The service will initially be offered in Victoria, Tasmania, the Northern Territory, the ACT, Norfolk Island, Nauru, Western Samoa, Christmas Island, the Cook Islands, the Commonwealth of the Northern Mariannas Island and Fiji.
Keith Cullen, eBet's managing director, said the company is launching the service in key Tattersall jurisdictions before expanding into other Australian states and worldwide.
According to Cullen, customers using eBet Lotteries will be able to order tickets in advance and have payments debited from accounts weekly. Additionally, the service will allow customers to place standing orders with the same numbers weeks in advance.
It is expected orders will be processed several times a day and customers will be notified of their ticket orders and numbers via e-mail. "Whenever you've had a win, we notify you via e-mail. A small win is credited to your account and a large win is automatically sent out to you," Cullen said.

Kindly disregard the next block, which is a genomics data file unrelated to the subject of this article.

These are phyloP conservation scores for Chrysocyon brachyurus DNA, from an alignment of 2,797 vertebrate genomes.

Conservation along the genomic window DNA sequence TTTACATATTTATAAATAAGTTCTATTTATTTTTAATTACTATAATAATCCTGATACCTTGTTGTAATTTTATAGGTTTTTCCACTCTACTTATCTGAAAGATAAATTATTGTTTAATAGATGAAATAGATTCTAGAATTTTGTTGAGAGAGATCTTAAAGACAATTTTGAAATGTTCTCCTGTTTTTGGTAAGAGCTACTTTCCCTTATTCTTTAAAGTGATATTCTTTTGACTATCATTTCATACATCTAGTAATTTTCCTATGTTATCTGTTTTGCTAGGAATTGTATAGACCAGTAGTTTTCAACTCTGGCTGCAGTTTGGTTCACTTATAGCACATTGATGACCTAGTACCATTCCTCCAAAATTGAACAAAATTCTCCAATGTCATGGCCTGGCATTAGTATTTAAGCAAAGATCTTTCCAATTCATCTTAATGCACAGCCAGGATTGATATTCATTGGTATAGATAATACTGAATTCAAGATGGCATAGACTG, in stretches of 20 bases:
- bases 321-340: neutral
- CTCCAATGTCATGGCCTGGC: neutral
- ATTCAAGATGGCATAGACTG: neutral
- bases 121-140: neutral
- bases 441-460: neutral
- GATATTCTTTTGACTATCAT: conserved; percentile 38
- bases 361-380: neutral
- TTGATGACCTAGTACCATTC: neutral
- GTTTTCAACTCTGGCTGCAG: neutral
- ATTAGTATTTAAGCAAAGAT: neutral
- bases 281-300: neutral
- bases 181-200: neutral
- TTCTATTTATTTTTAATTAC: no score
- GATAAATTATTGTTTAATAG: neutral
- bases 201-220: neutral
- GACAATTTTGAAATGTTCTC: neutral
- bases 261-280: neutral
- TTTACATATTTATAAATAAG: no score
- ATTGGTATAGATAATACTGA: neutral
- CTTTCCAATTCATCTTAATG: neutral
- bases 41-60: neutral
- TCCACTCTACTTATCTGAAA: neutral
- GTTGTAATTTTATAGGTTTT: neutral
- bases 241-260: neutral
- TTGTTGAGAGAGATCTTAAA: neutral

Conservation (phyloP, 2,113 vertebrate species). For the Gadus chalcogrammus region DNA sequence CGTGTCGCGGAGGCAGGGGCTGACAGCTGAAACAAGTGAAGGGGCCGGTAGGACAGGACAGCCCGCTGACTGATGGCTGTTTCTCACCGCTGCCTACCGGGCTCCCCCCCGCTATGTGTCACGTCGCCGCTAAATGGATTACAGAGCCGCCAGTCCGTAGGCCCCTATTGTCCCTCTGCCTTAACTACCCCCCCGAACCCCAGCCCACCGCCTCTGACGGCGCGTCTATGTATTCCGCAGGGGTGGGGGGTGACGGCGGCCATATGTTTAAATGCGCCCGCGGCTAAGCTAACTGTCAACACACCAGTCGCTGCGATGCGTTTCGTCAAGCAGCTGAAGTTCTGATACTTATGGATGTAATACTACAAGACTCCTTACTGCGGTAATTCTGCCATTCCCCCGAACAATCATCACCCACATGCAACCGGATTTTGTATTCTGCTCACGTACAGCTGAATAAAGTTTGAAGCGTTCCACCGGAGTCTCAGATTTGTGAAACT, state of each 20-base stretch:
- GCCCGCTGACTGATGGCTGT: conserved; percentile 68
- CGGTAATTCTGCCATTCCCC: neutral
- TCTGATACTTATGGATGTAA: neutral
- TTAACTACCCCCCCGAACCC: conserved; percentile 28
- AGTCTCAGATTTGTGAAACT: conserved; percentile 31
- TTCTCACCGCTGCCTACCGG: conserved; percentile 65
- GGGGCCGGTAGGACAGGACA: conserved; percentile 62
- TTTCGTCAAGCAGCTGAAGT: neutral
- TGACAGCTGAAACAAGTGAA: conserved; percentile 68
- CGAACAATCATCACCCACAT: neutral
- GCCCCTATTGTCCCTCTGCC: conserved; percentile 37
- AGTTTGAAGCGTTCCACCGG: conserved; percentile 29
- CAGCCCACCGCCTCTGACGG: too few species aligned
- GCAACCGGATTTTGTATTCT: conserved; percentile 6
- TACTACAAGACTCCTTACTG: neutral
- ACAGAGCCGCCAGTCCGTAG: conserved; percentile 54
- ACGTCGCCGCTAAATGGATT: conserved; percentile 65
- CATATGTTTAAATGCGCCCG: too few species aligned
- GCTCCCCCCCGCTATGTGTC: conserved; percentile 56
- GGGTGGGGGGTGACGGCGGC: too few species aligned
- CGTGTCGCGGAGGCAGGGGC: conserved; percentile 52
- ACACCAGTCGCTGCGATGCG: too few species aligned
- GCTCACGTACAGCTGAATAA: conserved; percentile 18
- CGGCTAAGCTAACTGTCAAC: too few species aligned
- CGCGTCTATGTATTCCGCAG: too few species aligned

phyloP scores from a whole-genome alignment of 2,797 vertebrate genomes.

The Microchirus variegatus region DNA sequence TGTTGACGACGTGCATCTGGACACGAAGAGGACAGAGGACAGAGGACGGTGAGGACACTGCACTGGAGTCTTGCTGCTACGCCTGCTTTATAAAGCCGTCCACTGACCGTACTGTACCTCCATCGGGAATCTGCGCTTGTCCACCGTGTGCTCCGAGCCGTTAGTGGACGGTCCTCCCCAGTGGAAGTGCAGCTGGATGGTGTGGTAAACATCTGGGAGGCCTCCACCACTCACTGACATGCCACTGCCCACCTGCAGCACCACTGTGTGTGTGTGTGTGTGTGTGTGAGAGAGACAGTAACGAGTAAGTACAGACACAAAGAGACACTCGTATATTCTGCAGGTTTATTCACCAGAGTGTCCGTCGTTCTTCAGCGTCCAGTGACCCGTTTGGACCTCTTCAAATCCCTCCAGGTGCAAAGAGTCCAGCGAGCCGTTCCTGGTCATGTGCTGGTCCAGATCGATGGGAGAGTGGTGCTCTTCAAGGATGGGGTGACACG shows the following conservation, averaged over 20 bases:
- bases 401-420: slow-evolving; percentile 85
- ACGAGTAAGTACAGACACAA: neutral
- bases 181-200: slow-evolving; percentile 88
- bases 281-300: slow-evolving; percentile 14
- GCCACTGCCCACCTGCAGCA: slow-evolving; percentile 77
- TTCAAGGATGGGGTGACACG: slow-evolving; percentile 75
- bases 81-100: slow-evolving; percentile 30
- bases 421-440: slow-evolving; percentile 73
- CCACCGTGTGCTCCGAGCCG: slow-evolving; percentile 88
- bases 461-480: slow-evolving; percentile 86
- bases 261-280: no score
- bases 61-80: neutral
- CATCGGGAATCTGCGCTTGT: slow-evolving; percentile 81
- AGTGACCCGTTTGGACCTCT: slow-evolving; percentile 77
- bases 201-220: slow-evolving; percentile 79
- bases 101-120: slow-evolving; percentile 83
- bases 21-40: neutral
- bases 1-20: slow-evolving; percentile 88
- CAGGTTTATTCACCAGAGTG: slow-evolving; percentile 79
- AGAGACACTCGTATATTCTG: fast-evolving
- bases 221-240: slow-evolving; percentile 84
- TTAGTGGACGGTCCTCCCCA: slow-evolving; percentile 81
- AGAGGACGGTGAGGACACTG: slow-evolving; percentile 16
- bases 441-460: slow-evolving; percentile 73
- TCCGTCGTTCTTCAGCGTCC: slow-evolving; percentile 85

It in anticipated eBet will move to automatic ticket processing later this year when Tattersalls implements live online feeds.
Cullen said eBet is unfazed by the recent backlash from the Federal Government regarding online gaming. "We're very comfortable with the situation. We're just making it more convenient to buy lottery tickets," he said. "I don't think [the Government's plans are] a reality.
"Gaming and wagering is a state-based issue . . . most states have put in place legislation to support [online gaming]. The Federal Government is rightly concerned that the right controls are in place, but most states have them already." Cullen added that he suspects any decision from the Federal Government would meet opposition from the states.
Future plans for eBet include entering the Internet casino market in Australia and expanding globally, Cullen said. The company has already partnered with a major betting organisation in the US to deliver online race betting.eBet is partnering with online transaction processing company Camtech to deliver the lottery ticket service. Customers using the service will incur a transaction fee, Cullen said, but could not give exact details of the charges.